Causes and Possible Treatments for Epidermoid Cysts
Epidermoid cysts are lumps on the skin, they may appear often but don't pose a health risk and have few symptoms. What's the cause? Continue reading to find out.
Epidermoid cysts are small, benign lumps on the skin. Their location varies but they appear on the face, neck, and trunk mainly.
These types of cysts grow slowly and are rarely painful. There’s rarely discomfort and this is why they don’t require treatment. Continue reading to find out the main causes and available treatments for these unsightly skin blemishes.
The epidermis, the most superficial layer of the skin, is made up of a thin surface that protects cells that are constantly changing. In most cases, epidermoid cysts develop when cells in the epidermis don’t shed properly and continue to multiply instead.
They might even be located deeper within the skin. Another cause of their appearance is a skin lesion or irritation of the most superficial portion of a hair follicle.
The walls of this kind of cyst are formed by the cells of the epidermis, and keratin then secretes into the cyst. Thus, any damage to a hair follicle or sebaceous gland in the skin can trigger abnormal epidermal cell growth.
Epidermoid cysts don’t manifest with too many symptoms, but they do have some characteristics such as:
- A visible small, round-shaped lump under the skin of the face, neck, or trunk
- The central opening of the cyst is blocked by a black pimple
- The area of the skin may be reddened if the cyst is infected or inflamed and there’s increased sensitivity and inflammation
- There may be a thick, yellow, smelly fluid draining out of it
Most epidermoid cysts don’t lead to further health problems and don’t require treatment. Do seek prompt attention if you observe the following characteristics:
- Fast growth
- There’s rupture and it leads to pain or other signs of infection
- The epidermoid cyst settles in an area that’s always irritated
- It causes discomfort due to aesthetic reasons
- It’s located in an unusual part of your body, such as the fingers
- Finally, if it leads to fever
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Anyone can develop one or more epidermoid cysts, but puberty can influence their appearance. Men are more predisposed to having them, as do those with Gardner syndrome, basal cell nevus syndrome, or pachyonychia congenita type II.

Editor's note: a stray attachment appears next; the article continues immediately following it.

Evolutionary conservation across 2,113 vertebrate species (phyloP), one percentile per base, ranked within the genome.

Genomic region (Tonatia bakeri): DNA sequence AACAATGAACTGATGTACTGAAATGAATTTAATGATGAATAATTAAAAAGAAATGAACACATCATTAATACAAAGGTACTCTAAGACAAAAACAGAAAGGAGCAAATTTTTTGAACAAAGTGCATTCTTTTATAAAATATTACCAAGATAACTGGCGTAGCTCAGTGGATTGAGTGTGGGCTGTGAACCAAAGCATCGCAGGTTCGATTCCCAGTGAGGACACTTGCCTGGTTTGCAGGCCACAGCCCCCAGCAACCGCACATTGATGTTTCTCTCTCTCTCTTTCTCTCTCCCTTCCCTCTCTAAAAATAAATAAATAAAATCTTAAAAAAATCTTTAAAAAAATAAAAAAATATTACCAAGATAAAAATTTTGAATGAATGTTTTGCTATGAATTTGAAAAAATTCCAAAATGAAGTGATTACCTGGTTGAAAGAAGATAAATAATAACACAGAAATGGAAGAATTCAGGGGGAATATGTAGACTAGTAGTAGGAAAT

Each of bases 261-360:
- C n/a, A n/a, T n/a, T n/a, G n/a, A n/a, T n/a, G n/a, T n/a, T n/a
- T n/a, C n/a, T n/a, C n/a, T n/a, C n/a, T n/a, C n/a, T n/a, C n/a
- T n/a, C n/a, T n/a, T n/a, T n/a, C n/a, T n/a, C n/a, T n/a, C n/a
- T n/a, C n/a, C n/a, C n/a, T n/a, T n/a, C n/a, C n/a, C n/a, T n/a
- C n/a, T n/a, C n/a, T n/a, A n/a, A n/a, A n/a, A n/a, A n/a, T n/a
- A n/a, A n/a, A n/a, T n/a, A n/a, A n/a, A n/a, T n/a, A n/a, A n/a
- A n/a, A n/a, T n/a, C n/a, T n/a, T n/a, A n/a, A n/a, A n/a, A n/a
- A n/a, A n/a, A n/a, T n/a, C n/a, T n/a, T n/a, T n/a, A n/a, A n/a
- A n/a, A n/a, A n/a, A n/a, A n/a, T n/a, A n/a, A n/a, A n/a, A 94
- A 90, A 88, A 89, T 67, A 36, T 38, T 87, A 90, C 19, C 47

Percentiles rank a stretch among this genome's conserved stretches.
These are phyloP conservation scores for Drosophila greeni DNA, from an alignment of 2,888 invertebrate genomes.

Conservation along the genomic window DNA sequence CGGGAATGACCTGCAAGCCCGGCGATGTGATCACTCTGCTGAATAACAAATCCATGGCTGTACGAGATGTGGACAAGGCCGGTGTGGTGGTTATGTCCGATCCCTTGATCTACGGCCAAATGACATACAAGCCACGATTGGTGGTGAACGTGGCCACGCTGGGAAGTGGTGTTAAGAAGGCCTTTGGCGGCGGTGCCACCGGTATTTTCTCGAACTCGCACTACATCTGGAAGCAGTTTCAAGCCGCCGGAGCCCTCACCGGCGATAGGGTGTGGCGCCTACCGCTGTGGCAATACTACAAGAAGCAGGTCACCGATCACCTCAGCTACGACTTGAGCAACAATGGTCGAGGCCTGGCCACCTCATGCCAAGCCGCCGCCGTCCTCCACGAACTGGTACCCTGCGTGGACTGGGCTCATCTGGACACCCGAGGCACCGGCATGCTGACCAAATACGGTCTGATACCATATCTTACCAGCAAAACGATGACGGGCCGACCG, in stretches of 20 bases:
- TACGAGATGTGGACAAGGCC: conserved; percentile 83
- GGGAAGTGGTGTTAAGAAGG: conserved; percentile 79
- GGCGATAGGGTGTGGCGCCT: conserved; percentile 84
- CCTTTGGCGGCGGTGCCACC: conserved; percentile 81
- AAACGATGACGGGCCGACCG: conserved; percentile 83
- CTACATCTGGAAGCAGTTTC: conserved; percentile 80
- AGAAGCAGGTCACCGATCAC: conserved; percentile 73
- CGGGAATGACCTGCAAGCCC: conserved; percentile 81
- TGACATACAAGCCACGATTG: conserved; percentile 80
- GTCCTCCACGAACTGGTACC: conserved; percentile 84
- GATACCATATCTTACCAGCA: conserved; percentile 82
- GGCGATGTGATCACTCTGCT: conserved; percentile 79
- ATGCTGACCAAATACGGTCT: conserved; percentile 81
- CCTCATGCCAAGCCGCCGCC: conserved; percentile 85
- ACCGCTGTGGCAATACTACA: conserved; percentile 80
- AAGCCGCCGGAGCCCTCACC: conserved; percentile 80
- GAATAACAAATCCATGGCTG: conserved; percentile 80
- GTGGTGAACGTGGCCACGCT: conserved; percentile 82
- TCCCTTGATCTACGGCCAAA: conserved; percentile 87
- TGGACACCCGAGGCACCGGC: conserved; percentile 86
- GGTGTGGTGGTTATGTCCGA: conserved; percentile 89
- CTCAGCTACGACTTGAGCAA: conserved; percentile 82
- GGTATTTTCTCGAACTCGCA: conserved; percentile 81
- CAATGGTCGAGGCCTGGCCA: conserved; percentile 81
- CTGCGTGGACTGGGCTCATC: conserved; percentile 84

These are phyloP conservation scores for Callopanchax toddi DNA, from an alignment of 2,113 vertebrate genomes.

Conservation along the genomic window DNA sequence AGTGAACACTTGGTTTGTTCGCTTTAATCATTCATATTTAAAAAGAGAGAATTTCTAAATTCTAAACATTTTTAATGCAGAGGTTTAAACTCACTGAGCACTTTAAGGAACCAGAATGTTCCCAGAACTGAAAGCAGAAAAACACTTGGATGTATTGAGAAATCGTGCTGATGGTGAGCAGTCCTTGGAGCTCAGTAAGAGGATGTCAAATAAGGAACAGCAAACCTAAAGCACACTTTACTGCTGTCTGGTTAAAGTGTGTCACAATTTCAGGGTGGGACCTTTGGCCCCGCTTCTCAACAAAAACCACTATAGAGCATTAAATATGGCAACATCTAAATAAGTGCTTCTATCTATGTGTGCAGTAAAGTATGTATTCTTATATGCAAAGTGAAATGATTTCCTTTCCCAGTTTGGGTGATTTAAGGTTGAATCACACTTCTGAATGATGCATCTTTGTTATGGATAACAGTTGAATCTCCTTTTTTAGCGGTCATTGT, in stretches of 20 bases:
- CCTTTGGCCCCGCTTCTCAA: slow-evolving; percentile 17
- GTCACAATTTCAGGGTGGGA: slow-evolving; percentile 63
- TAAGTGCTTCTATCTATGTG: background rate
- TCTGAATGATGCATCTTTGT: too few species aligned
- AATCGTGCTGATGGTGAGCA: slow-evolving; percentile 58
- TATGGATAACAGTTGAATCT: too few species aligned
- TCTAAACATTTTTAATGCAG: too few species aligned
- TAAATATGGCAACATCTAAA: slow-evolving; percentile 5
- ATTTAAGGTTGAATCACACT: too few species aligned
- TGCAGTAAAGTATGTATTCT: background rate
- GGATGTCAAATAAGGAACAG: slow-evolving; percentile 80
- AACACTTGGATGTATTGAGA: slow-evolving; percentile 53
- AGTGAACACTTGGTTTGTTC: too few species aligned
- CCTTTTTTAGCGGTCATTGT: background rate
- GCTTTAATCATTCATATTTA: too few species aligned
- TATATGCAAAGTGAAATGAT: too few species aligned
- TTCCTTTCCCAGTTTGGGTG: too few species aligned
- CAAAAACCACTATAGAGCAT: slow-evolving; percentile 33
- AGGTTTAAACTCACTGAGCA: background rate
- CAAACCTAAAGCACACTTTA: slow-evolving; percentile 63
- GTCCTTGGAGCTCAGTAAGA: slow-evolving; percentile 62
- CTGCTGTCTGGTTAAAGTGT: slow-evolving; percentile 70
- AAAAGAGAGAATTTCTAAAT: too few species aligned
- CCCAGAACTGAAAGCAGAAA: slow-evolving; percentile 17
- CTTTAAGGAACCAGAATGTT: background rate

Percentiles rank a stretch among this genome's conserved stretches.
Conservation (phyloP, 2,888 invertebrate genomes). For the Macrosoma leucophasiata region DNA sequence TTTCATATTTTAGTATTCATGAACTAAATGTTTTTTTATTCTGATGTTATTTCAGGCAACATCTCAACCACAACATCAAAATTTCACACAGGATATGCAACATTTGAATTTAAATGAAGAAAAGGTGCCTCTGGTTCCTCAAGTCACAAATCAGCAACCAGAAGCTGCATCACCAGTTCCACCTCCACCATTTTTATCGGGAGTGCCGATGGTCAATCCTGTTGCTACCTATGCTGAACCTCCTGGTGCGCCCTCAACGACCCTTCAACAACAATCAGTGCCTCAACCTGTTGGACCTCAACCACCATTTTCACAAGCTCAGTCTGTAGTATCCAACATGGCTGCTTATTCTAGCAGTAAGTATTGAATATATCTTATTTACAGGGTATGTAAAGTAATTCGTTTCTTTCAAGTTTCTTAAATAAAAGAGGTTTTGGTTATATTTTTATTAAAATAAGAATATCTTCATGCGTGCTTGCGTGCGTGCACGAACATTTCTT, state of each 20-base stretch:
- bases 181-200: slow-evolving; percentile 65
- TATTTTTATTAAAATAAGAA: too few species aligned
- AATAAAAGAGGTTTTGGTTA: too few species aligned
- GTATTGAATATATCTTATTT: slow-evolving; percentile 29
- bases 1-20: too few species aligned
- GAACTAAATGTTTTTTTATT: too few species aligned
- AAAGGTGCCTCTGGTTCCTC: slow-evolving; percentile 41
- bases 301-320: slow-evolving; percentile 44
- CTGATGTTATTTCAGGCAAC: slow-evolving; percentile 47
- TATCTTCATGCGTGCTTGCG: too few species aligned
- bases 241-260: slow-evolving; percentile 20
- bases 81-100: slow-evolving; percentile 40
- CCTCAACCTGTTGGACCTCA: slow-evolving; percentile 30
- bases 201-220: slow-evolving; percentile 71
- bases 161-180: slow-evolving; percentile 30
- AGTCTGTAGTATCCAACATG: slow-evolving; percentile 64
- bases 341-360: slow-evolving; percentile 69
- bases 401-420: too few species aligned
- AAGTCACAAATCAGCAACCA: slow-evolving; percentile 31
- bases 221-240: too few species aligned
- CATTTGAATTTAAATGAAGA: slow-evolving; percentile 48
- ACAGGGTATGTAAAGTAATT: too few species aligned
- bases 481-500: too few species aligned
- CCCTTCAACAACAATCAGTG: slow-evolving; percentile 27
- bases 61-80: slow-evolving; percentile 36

There are complications on rare occasions, among them:
- Painful infection and abscesses
- The rupture caused by trauma or by a bacterial infection caused by Staphylococcus aureus, Escherichia coli, and group A Streptococcus
- Skin cancer (a study reveals that 1% of cysts undergo a malignant transformation towards basal cell carcinoma or squamous cell carcinoma)
Doctors should be able to diagnose simply by evaluating the cyst. It looks similar to a sebaceous one, but they’re not due to the same pathology. The cause of epidermoid cysts is damage to the hair follicles or the outermost layer of the skin. Thus, a doctor will request a biopsy to rule out other conditions if they don’t trust their diagnosis.
- Dermoid cysts
- Pseudocysts of acne
- Myxoid pseudocysts
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Epidermoid cysts don’t usually require treatment, only those that cause discomfort due to the location, for aesthetic reasons, or because they cause repeated infections. Continue reading to find out what are the main therapeutic options.
Incision and drainage
This treatment consists of making a cut in the epidermoid cyst. Then, they’ll exert slight manual pressure in order to squeeze out the fluid. This procedure is quick and easy, but the cyst might recur over time if the practitioner doesn’t do it right.
They must know it’s necessary to extract the content of the tumor and, in turn, the capsule that contains it. Otherwise, the cyst will re-form over time.
This treatment requires a specialist who can remove the entire cyst, including its inner capsule. A study published in the Medical Sciences journal details the importance of excising the entire lining of this tumor in order to reduce the rates of recurrence.
A patient who undergoes this procedure will likely have to return a few days later to have the stitches removed. This surgery is minor, but it prevents regrowth in the same area. However, in those cases in which there’s inflammation or infection, a practitioner will have to carry out the corresponding treatment and then schedule surgery.
Another treatment consists of injecting a corticosteroid medication into the cyst area if there’s swelling or inflammation. Only a professional can determine this, however.
There are times in which the presence of an infection is evident. Thus, a doctor will recommend an oral antibiotic treatment as the first instance. They’ll evaluate other therapeutic options once the infection subsides.
A tumor isn’t necessarily malignant
Epidermoid cysts are benign skin tumors. In fact, they’re very common and don’t require medical treatment as long as there are no bad symptoms. Try not to pick them off in order to avoid infection or further complications.
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